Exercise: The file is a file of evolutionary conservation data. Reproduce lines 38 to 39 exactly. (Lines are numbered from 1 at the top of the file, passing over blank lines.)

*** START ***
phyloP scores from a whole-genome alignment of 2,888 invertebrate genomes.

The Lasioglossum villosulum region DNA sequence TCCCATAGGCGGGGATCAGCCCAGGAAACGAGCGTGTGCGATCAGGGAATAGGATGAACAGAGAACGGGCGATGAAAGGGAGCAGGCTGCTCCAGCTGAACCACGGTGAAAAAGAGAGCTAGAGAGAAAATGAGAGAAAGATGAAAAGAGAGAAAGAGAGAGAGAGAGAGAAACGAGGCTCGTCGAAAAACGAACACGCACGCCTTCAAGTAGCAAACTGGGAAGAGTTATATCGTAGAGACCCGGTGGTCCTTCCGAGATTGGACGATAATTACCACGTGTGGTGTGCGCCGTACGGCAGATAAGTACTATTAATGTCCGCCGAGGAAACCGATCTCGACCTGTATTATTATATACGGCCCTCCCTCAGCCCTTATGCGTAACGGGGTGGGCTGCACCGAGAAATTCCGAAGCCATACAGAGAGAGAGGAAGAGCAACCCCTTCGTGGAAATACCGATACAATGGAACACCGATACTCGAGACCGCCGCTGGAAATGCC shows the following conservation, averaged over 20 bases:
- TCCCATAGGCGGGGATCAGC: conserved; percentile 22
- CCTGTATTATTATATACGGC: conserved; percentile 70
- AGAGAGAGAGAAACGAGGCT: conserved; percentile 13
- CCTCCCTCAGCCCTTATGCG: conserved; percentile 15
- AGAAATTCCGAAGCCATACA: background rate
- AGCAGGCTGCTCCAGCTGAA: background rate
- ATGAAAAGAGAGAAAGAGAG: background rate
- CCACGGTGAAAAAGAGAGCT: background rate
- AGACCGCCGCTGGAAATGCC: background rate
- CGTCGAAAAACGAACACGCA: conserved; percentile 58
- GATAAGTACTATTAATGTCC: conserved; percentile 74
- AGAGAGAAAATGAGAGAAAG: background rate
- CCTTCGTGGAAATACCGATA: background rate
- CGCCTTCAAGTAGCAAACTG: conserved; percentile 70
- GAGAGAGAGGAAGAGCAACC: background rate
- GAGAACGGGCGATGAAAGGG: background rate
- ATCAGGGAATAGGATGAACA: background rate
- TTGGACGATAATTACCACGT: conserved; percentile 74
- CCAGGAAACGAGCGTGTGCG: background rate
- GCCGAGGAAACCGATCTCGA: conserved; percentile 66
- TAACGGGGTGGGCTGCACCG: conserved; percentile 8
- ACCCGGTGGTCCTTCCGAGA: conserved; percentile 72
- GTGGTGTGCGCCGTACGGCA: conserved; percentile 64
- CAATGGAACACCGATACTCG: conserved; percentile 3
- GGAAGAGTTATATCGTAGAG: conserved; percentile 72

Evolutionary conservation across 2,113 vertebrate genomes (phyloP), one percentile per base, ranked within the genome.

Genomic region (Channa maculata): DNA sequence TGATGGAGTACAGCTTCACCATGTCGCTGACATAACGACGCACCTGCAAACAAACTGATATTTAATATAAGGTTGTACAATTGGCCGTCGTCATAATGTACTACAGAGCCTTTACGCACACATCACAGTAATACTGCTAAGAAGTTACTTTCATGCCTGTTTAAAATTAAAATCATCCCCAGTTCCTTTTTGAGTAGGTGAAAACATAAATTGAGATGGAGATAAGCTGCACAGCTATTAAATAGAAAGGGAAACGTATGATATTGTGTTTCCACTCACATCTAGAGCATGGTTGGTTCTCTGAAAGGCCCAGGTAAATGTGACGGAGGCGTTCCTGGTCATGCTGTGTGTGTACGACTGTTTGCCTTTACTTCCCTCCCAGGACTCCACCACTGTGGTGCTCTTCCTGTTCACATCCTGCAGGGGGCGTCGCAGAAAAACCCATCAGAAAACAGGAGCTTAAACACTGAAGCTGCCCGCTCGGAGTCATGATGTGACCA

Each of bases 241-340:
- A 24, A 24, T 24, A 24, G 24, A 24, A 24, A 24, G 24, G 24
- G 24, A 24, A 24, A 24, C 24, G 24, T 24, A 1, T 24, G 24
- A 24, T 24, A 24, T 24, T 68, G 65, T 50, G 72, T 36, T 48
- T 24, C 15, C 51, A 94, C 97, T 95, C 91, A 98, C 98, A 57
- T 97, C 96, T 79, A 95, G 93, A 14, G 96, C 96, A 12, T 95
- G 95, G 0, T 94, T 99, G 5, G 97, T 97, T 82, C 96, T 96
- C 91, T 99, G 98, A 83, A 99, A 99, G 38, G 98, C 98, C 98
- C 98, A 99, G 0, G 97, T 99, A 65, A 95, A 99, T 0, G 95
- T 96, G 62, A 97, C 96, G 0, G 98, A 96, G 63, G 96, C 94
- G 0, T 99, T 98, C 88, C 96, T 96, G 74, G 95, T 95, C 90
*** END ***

- C 98, A 99, G 0, G 97, T 99, A 65, A 95, A 99, T 0, G 95
- T 96, G 62, A 97, C 96, G 0, G 98, A 96, G 63, G 96, C 94